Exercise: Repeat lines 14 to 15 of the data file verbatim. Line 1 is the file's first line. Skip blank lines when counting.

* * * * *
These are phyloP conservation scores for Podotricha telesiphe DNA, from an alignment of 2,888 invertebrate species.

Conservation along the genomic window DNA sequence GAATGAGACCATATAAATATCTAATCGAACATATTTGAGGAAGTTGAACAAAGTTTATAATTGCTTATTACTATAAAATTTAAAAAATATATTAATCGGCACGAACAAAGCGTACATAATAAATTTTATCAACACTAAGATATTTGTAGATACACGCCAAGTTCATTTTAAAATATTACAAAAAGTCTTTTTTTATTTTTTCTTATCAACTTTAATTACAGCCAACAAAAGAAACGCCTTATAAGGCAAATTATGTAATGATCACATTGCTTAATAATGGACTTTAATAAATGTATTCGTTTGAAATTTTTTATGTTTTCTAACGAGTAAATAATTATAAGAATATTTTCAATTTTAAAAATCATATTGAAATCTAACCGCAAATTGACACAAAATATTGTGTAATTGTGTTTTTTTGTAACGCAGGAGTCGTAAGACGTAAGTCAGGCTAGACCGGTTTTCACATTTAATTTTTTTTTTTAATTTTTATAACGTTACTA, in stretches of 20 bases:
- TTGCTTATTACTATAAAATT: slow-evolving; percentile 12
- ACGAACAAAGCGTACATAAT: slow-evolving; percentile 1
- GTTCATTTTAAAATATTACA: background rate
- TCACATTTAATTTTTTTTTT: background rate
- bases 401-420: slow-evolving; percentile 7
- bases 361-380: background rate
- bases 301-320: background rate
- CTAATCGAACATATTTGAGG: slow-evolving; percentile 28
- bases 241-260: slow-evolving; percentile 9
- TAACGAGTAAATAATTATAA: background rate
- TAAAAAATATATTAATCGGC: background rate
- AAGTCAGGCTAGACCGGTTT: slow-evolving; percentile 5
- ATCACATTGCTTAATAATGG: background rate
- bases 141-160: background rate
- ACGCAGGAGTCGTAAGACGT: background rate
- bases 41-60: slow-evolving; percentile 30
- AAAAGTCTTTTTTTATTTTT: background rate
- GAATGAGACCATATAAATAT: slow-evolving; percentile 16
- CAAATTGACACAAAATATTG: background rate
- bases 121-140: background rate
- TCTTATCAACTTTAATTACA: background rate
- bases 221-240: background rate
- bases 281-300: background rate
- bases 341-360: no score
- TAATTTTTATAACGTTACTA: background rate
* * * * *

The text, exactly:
- AAGTCAGGCTAGACCGGTTT: slow-evolving; percentile 5
- ATCACATTGCTTAATAATGG: background rate